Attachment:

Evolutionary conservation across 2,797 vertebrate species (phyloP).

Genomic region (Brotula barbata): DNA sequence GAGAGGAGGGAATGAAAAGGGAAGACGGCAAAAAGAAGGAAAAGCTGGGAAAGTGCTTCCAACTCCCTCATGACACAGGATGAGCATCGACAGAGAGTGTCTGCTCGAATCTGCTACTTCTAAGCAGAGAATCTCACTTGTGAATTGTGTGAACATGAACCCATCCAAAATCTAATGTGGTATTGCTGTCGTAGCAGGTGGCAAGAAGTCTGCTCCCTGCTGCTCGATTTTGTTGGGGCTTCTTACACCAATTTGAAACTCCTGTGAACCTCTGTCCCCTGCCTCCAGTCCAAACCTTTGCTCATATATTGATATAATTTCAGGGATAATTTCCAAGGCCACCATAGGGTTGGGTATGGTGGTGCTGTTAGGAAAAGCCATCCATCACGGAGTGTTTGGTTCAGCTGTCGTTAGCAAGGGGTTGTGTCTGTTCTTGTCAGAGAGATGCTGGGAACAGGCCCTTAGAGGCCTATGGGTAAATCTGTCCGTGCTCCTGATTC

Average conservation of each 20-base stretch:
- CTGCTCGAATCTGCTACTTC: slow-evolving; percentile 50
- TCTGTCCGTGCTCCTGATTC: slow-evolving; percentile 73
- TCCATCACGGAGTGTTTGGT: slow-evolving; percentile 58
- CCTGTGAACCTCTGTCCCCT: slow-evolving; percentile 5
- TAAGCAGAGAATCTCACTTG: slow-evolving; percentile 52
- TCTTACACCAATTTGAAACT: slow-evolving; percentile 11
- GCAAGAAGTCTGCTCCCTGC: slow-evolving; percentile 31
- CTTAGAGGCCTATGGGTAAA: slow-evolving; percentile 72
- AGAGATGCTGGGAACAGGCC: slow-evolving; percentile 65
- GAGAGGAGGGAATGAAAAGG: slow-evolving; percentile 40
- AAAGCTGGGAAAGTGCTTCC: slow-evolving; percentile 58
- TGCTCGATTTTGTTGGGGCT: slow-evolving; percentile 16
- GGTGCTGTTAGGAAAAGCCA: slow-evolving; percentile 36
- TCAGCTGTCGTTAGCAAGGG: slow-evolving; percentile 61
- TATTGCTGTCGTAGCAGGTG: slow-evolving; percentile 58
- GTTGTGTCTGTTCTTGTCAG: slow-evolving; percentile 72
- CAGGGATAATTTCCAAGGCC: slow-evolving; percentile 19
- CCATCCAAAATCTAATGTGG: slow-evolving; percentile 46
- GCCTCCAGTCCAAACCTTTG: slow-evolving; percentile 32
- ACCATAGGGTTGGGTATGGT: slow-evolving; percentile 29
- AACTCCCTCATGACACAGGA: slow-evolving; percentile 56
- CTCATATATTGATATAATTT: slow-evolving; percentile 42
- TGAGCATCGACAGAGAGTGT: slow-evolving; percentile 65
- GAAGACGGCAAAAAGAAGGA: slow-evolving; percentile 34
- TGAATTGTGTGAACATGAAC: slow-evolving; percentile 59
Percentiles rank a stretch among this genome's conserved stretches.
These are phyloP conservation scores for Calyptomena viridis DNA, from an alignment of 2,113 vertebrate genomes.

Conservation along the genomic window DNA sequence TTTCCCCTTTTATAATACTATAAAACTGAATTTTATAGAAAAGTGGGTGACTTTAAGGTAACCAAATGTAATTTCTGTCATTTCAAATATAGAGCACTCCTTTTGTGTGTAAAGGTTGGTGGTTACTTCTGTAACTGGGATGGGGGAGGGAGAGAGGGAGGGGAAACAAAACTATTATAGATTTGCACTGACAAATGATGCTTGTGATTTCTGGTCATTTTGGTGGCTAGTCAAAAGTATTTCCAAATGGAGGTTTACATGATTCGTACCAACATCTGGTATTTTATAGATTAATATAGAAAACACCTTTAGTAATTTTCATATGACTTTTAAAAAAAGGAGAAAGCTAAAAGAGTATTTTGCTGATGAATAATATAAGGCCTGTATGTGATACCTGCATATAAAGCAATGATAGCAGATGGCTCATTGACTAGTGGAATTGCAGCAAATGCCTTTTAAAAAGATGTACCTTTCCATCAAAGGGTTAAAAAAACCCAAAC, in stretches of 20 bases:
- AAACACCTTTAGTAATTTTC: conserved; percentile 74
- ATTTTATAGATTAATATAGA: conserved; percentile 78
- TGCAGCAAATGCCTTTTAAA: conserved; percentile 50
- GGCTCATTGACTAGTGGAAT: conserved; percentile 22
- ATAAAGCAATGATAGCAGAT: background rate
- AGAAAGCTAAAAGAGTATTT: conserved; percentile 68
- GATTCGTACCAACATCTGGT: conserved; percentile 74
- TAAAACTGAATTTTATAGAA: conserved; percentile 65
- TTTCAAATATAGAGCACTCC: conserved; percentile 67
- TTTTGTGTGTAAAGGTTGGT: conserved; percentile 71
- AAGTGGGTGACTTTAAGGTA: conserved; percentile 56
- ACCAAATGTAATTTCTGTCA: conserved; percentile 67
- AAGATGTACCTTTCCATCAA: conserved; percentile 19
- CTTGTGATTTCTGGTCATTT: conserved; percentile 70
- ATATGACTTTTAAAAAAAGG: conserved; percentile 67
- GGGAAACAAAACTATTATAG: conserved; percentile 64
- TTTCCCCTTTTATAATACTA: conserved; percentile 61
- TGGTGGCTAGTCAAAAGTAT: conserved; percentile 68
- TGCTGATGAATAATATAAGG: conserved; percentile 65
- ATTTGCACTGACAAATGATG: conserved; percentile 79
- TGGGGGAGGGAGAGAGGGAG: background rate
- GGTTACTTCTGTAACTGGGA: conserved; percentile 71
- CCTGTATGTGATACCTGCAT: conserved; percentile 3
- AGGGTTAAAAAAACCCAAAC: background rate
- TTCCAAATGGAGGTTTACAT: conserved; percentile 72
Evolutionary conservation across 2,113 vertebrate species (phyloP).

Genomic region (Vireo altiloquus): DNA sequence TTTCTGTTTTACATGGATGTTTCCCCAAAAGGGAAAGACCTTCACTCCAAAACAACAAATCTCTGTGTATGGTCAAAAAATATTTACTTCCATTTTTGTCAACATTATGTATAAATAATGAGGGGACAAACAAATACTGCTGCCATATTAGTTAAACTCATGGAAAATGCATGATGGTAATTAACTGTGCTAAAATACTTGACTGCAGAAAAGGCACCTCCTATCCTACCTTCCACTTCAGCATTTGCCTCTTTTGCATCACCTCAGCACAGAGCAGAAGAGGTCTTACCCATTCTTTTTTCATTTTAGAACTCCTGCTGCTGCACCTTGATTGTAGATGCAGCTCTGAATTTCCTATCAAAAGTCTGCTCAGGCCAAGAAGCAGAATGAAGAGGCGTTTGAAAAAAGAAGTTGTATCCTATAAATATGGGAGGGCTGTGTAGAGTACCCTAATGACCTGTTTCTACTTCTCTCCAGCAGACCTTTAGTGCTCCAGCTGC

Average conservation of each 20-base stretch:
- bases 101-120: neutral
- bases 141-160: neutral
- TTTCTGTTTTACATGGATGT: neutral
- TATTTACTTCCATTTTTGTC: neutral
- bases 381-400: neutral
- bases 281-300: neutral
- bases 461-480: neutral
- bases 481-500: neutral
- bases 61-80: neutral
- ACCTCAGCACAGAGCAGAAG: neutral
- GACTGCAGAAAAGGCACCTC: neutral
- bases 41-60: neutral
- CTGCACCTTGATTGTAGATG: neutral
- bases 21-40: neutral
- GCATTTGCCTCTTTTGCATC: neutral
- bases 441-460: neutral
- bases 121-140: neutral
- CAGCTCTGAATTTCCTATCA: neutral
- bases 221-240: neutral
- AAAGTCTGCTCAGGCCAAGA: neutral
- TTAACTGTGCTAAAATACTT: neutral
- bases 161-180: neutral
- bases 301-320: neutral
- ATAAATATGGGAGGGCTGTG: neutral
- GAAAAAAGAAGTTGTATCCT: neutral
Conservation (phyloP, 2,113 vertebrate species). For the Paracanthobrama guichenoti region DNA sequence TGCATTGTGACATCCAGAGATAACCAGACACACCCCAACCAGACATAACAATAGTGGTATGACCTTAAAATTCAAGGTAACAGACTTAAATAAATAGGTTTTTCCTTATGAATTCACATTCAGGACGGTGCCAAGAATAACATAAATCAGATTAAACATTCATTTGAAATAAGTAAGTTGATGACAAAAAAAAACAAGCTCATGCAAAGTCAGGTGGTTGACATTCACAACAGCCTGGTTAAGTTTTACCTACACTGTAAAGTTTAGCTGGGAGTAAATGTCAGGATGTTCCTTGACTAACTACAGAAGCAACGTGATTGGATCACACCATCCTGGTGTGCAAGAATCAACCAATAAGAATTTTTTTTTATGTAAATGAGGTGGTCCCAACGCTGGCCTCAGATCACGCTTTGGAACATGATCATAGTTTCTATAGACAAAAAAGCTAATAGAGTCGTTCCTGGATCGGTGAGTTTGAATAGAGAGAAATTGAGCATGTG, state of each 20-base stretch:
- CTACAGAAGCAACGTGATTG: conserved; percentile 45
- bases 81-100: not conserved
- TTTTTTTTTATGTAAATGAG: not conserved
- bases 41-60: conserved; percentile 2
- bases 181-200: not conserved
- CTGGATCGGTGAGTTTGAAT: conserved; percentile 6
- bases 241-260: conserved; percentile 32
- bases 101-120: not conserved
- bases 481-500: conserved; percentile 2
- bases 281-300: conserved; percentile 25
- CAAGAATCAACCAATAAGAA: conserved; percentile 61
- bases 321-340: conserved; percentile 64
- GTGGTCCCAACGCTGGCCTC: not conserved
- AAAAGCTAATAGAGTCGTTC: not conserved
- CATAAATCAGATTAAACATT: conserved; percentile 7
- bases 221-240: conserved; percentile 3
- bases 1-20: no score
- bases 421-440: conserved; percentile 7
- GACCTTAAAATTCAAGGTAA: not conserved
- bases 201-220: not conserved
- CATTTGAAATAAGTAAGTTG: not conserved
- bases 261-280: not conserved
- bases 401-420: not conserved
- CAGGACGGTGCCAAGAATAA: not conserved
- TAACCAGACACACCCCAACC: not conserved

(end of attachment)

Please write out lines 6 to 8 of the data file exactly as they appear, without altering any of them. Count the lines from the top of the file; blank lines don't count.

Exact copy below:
- TCCATCACGGAGTGTTTGGT: slow-evolving; percentile 58
- CCTGTGAACCTCTGTCCCCT: slow-evolving; percentile 5
- TAAGCAGAGAATCTCACTTG: slow-evolving; percentile 52